The Newest Security Contractors in Iraq: Ex-combatants from Sierra Leone

January 15, 2010
This is a joint posting with Julia Barmeier. A British private security firm, Sabre International, is sponsoring the employment of Sierra Leoneans for security jobs in Iraq. According to its own website, the company holds multiple aviation security contracts for three airports in Iraq (Baghdad International Airport, Mosul Airport, and Najaf International Airport). Having undergone two weeks of preparation training, 400 to 1,000 Sierra Leoneans have already been sent to Iraq (and possibly Afghanistan) with a waiting list of over 10,000 who are interested in participating in the program. According to reports, the West African workers will receive $250 a month, $200 of which will be directly deposited into a bank account in Freetown. Compare this to the per capita Gross National Income in Sierra Leone in 2008, which was $320 a year. (Meanwhile, Sierra Leone Members of Parliament are petitioning for monthly salaries of $4,000-$6,000!) It’s no wonder thousands of people have signed up for this program: they are receiving a little less than 10x the amount they would earn in their own country! (Sierra Leone currently ranks 201 out of 210 countries in terms of its GNI per capita). Their salaries will not be taxed and they will be given free accommodation, free medical facility, free transportation, and free insurance. While a fabulous salary in Sierra Leone, their U.S. citizen contractor counterparts are averaging $100,000 a year, possibly in similar roles. In this regard, Sabre might be saving a tidy sum. Post-conflict recovery researchers like Paul Collier and former CGD post-doc Chris Blattman emphasize the need to engage ex-combatants in productive activity, in other words, create an economic incentive to cease violence or prevent a relapse into conflict. This program is fulfilling this purpose. For example, news reports say the agreement welcomed by Youth for Middle East Overseas Group, which has apparently pressured the government of Sierra Leone to allow youths to seek work in Iraq. Said Secretary-General Akim Bangura, “Finally, we are breathing a sigh of relief over the positive outcome. We have fought a successful battle and I have been arrested a couple of times for leading campaigns for jobless youths to find jobs in Iraq. I am happy it all ended this way.” On the other hand, the program perpetuates the environment of violence that surrounded these youth in Sierra Leone. While the country officially ended its decade-long civil war in 2001, it is still ranked among the most fragile countries. Of blood diamond and child soldier fame, the conflict in Sierra Leone was severely brutal and bloody, where rebel activity was characterized by hacking off the hands and feet of victims. It is unclear what kind of effect employment in a similar-but-different conflict region will have on these program participants. Are agreements like these providing legitimate employment alternatives for ex-combatants? Or are they perpetuating reliance on conflict-related activity? Also, with unemployment rates at 18% to 30% in Iraq itself, why doesn’t Sabre seek local workers to fill these spots?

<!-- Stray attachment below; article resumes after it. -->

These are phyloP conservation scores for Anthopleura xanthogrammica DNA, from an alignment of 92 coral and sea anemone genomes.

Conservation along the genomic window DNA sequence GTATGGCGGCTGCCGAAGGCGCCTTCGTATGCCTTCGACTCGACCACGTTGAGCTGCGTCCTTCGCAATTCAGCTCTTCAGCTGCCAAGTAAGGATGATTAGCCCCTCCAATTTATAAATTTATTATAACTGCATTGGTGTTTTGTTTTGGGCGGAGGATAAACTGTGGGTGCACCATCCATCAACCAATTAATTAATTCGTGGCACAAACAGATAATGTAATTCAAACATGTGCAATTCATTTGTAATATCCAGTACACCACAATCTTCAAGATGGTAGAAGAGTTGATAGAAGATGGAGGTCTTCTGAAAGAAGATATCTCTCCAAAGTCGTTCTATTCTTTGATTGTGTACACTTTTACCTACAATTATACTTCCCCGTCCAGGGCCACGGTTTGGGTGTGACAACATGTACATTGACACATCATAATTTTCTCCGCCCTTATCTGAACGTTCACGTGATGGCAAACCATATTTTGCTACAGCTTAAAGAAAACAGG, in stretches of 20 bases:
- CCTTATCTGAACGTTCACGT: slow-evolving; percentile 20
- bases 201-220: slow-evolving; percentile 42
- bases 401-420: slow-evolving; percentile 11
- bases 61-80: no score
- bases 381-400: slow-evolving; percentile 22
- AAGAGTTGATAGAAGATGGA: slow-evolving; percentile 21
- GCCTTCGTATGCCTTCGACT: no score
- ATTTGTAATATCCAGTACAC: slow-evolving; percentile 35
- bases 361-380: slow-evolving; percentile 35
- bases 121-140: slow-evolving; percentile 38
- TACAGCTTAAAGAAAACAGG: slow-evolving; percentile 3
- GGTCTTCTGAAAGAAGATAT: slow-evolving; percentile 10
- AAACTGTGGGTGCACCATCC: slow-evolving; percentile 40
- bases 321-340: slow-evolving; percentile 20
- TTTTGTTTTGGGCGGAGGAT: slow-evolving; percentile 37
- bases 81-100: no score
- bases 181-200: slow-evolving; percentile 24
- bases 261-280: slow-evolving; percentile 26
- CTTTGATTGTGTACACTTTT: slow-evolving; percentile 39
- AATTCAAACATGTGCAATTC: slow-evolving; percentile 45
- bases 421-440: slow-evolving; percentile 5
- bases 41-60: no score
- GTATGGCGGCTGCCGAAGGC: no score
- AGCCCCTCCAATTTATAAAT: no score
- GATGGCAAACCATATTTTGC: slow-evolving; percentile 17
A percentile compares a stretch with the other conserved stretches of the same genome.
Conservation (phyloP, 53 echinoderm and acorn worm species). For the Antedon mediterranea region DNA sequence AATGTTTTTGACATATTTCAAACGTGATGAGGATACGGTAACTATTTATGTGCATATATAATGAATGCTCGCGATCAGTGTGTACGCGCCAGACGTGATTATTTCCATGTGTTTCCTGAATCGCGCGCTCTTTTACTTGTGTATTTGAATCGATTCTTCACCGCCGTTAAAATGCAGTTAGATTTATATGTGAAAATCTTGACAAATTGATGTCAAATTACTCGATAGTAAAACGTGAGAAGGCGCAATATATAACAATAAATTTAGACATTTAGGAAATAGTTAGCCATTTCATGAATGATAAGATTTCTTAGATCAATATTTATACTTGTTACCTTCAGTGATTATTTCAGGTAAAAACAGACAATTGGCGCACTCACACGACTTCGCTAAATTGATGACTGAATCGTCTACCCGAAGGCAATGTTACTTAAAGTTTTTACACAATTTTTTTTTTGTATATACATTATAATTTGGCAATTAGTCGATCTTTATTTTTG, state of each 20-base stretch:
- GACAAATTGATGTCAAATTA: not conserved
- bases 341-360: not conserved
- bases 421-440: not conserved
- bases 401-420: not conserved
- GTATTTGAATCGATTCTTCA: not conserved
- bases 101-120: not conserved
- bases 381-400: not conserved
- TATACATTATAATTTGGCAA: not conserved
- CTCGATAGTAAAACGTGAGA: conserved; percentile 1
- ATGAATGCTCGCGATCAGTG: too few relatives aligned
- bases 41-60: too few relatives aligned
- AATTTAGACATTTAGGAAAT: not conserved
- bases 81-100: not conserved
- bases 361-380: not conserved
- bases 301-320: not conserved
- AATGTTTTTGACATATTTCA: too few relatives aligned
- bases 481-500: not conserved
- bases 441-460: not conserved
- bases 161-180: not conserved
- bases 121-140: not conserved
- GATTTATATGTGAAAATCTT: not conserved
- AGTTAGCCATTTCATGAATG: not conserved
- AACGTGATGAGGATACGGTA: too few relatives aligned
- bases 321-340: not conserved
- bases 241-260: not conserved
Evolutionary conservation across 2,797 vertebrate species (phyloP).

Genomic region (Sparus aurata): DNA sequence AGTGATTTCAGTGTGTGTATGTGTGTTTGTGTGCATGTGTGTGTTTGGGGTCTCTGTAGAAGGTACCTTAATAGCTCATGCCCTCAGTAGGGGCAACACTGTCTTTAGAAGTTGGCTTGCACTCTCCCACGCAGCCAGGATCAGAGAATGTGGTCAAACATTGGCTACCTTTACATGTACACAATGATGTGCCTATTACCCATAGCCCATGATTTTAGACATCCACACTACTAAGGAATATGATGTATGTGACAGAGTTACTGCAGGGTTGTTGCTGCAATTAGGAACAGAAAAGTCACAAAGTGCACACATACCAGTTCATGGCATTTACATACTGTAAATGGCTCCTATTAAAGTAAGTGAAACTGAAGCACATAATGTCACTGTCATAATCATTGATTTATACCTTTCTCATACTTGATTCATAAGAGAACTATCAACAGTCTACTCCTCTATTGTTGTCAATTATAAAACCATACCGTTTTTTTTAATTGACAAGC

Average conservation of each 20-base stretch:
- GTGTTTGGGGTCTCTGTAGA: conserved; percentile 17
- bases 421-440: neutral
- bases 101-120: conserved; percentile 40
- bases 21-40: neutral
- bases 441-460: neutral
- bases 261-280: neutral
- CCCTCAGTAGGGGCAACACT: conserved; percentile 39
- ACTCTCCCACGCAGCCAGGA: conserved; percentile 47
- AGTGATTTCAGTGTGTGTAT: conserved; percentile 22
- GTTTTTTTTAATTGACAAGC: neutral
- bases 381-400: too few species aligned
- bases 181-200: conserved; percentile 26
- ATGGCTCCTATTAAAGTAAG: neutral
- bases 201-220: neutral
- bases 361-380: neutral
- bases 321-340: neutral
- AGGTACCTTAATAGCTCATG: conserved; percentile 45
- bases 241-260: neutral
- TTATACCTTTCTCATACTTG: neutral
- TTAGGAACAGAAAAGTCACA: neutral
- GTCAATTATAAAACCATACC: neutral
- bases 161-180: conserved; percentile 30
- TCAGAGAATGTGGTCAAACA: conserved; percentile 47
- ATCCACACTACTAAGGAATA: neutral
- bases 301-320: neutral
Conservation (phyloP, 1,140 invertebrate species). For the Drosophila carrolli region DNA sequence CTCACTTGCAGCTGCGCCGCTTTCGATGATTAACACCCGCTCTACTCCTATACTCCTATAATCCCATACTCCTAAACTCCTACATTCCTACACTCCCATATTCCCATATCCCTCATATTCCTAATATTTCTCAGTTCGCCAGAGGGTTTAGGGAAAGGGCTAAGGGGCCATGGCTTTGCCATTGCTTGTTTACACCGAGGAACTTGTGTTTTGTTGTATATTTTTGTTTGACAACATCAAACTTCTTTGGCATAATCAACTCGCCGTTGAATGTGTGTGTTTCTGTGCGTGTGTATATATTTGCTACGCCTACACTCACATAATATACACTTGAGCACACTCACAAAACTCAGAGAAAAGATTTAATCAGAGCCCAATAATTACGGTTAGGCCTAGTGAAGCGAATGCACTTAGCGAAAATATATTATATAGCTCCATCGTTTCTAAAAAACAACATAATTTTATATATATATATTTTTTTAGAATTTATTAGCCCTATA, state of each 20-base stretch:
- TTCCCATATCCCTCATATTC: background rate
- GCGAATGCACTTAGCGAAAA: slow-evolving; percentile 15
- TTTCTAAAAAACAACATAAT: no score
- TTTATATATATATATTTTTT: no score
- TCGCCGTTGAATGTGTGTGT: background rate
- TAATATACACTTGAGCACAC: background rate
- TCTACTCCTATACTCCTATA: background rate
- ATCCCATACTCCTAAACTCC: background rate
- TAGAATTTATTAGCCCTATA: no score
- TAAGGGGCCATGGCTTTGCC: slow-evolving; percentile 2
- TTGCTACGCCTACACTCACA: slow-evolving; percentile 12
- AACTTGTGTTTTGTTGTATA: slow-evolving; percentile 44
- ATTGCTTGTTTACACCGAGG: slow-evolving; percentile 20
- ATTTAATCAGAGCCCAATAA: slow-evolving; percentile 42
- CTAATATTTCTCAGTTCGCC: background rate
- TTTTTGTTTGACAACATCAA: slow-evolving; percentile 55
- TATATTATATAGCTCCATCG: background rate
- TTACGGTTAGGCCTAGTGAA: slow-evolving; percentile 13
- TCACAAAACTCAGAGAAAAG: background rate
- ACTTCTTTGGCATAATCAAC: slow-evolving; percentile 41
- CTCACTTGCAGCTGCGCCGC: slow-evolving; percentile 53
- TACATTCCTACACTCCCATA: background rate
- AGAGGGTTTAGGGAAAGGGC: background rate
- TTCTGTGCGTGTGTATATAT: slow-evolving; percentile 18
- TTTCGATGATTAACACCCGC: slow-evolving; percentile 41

CGD blog posts reflect the views of the authors, drawing on prior research and experience in their areas of expertise. CGD is a nonpartisan, independent organization and does not take institutional positions.